These are the sorts of cheesy heroic scenes we've all come to roll our eyes at when they play out in cinematic adaptations of comic books, but in Secret Empire they feel like a much needed salve soothing away the relentless burns the event has revelled in spitting out so far. There is a point at which watching the good guys run up against brick wall after brick wall when you, as a reader, begin to feel a sort of existential fatigue regarding a story.
Even if you know at the back of your mind that everything's going to work out (these are comic books, remember) Secret Empire has at times felt punishingly dour because of the general lack of hope present in the books. Even when characters verbalised their belief that they'd win, it's different to actually see those beliefs borne out on the page because then you have something to hold onto — something to place your confidence in about the story being told.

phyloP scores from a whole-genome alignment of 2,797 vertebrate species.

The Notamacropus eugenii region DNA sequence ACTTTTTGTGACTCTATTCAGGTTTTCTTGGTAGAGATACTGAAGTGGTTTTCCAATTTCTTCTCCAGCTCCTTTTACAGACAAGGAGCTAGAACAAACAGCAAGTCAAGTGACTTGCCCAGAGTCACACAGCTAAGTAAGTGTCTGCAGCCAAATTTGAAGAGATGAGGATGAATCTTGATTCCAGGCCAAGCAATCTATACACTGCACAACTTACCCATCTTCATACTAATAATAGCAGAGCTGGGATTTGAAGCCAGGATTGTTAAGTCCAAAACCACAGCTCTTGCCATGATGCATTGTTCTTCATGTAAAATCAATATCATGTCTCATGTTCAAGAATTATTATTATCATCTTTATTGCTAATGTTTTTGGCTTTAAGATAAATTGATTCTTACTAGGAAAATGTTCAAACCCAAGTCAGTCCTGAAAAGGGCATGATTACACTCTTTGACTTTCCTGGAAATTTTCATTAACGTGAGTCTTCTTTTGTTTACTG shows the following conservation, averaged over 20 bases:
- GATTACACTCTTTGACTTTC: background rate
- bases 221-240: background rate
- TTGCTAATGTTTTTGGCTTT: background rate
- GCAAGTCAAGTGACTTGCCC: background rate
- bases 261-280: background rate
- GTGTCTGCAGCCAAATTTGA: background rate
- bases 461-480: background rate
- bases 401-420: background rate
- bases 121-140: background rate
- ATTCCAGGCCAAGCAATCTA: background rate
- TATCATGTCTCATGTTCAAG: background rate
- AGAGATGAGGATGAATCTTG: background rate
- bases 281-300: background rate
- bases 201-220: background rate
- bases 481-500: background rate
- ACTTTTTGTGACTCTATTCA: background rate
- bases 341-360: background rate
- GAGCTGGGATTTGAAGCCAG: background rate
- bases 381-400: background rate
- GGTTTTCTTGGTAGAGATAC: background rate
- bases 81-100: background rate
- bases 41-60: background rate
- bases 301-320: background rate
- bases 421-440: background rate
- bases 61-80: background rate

In its darkest moments, Secret Empire has rounded up minorities and sent them to internment camps, seemingly killed off beloved heroes, and aped the darker elements of our own current political climate all so that we don't forget just how bad the enemy is. This week, the the event took a long overdue moment to breathe and remember that there has to be a careful balance to the narrative worlds that we build if we want people to keep coming back to them.
Stories such as this don't have to go out of their way to hold readers' hands in an attempt to give them a case of the feel-goods. But an event like Secret Empire needed an issue like this to cut through its own darkness and remind us all that that at the end of the day, superhero comics can still be fun.